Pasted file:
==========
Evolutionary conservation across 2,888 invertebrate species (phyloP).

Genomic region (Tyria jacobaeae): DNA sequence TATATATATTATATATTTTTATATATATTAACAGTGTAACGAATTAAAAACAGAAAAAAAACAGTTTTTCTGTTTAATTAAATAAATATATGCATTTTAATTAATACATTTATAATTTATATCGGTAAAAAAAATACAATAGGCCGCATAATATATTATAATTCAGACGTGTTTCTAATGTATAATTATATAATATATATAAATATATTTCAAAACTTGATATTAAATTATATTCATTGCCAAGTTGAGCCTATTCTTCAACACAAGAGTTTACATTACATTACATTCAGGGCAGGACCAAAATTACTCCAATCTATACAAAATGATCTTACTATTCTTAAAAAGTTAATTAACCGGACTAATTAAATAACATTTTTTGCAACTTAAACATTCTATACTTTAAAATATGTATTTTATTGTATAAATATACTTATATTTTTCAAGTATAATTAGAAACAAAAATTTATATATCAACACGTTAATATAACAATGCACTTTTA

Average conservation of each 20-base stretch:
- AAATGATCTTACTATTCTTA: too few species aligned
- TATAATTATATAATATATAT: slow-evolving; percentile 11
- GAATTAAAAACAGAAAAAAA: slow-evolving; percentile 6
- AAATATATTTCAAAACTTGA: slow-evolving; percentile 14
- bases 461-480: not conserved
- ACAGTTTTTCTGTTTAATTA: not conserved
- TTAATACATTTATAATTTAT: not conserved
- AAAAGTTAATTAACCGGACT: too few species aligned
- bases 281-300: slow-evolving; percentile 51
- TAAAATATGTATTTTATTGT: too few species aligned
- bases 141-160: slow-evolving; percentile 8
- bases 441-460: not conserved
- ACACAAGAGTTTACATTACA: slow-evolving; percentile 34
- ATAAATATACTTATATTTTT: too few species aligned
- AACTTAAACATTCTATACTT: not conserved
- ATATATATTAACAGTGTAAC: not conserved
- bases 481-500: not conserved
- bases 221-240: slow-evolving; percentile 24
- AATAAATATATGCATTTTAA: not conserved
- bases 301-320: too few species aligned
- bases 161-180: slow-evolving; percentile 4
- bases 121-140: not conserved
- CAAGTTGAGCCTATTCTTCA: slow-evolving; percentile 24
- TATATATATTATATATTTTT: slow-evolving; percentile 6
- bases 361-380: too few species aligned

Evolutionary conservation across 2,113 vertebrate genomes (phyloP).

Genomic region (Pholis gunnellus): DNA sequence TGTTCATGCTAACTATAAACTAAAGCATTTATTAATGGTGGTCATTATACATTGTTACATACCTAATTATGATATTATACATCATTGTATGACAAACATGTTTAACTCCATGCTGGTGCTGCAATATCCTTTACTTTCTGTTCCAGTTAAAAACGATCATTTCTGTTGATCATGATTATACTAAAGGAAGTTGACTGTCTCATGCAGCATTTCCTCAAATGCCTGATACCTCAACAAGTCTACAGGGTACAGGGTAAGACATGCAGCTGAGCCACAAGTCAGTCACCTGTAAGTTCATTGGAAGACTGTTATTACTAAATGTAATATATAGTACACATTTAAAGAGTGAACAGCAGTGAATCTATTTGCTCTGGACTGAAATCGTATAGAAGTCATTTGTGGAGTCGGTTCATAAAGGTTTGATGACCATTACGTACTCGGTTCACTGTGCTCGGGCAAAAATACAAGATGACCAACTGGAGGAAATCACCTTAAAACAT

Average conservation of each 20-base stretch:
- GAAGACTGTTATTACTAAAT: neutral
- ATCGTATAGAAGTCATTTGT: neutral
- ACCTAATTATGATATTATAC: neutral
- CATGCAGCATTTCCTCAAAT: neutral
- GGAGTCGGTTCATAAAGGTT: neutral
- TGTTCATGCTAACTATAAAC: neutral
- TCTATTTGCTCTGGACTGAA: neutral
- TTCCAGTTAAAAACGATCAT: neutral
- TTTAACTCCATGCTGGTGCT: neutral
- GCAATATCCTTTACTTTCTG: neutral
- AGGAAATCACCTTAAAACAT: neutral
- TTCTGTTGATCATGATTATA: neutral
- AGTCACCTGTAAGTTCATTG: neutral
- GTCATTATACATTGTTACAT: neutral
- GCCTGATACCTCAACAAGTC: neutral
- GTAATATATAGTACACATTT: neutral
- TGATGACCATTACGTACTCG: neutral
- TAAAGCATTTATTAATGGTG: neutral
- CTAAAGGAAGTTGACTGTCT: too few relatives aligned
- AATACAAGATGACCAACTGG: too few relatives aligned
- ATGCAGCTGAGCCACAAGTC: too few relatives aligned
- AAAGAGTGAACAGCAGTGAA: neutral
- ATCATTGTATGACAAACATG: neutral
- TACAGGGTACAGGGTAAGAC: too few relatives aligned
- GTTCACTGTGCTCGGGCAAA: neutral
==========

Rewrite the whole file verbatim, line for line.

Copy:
Evolutionary conservation across 2,888 invertebrate species (phyloP).

Genomic region (Tyria jacobaeae): DNA sequence TATATATATTATATATTTTTATATATATTAACAGTGTAACGAATTAAAAACAGAAAAAAAACAGTTTTTCTGTTTAATTAAATAAATATATGCATTTTAATTAATACATTTATAATTTATATCGGTAAAAAAAATACAATAGGCCGCATAATATATTATAATTCAGACGTGTTTCTAATGTATAATTATATAATATATATAAATATATTTCAAAACTTGATATTAAATTATATTCATTGCCAAGTTGAGCCTATTCTTCAACACAAGAGTTTACATTACATTACATTCAGGGCAGGACCAAAATTACTCCAATCTATACAAAATGATCTTACTATTCTTAAAAAGTTAATTAACCGGACTAATTAAATAACATTTTTTGCAACTTAAACATTCTATACTTTAAAATATGTATTTTATTGTATAAATATACTTATATTTTTCAAGTATAATTAGAAACAAAAATTTATATATCAACACGTTAATATAACAATGCACTTTTA

Average conservation of each 20-base stretch:
- AAATGATCTTACTATTCTTA: too few species aligned
- TATAATTATATAATATATAT: slow-evolving; percentile 11
- GAATTAAAAACAGAAAAAAA: slow-evolving; percentile 6
- AAATATATTTCAAAACTTGA: slow-evolving; percentile 14
- bases 461-480: not conserved
- ACAGTTTTTCTGTTTAATTA: not conserved
- TTAATACATTTATAATTTAT: not conserved
- AAAAGTTAATTAACCGGACT: too few species aligned
- bases 281-300: slow-evolving; percentile 51
- TAAAATATGTATTTTATTGT: too few species aligned
- bases 141-160: slow-evolving; percentile 8
- bases 441-460: not conserved
- ACACAAGAGTTTACATTACA: slow-evolving; percentile 34
- ATAAATATACTTATATTTTT: too few species aligned
- AACTTAAACATTCTATACTT: not conserved
- ATATATATTAACAGTGTAAC: not conserved
- bases 481-500: not conserved
- bases 221-240: slow-evolving; percentile 24
- AATAAATATATGCATTTTAA: not conserved
- bases 301-320: too few species aligned
- bases 161-180: slow-evolving; percentile 4
- bases 121-140: not conserved
- CAAGTTGAGCCTATTCTTCA: slow-evolving; percentile 24
- TATATATATTATATATTTTT: slow-evolving; percentile 6
- bases 361-380: too few species aligned

Evolutionary conservation across 2,113 vertebrate genomes (phyloP).

Genomic region (Pholis gunnellus): DNA sequence TGTTCATGCTAACTATAAACTAAAGCATTTATTAATGGTGGTCATTATACATTGTTACATACCTAATTATGATATTATACATCATTGTATGACAAACATGTTTAACTCCATGCTGGTGCTGCAATATCCTTTACTTTCTGTTCCAGTTAAAAACGATCATTTCTGTTGATCATGATTATACTAAAGGAAGTTGACTGTCTCATGCAGCATTTCCTCAAATGCCTGATACCTCAACAAGTCTACAGGGTACAGGGTAAGACATGCAGCTGAGCCACAAGTCAGTCACCTGTAAGTTCATTGGAAGACTGTTATTACTAAATGTAATATATAGTACACATTTAAAGAGTGAACAGCAGTGAATCTATTTGCTCTGGACTGAAATCGTATAGAAGTCATTTGTGGAGTCGGTTCATAAAGGTTTGATGACCATTACGTACTCGGTTCACTGTGCTCGGGCAAAAATACAAGATGACCAACTGGAGGAAATCACCTTAAAACAT

Average conservation of each 20-base stretch:
- GAAGACTGTTATTACTAAAT: neutral
- ATCGTATAGAAGTCATTTGT: neutral
- ACCTAATTATGATATTATAC: neutral
- CATGCAGCATTTCCTCAAAT: neutral
- GGAGTCGGTTCATAAAGGTT: neutral
- TGTTCATGCTAACTATAAAC: neutral
- TCTATTTGCTCTGGACTGAA: neutral
- TTCCAGTTAAAAACGATCAT: neutral
- TTTAACTCCATGCTGGTGCT: neutral
- GCAATATCCTTTACTTTCTG: neutral
- AGGAAATCACCTTAAAACAT: neutral
- TTCTGTTGATCATGATTATA: neutral
- AGTCACCTGTAAGTTCATTG: neutral
- GTCATTATACATTGTTACAT: neutral
- GCCTGATACCTCAACAAGTC: neutral
- GTAATATATAGTACACATTT: neutral
- TGATGACCATTACGTACTCG: neutral
- TAAAGCATTTATTAATGGTG: neutral
- CTAAAGGAAGTTGACTGTCT: too few relatives aligned
- AATACAAGATGACCAACTGG: too few relatives aligned
- ATGCAGCTGAGCCACAAGTC: too few relatives aligned
- AAAGAGTGAACAGCAGTGAA: neutral
- ATCATTGTATGACAAACATG: neutral
- TACAGGGTACAGGGTAAGAC: too few relatives aligned
- GTTCACTGTGCTCGGGCAAA: neutral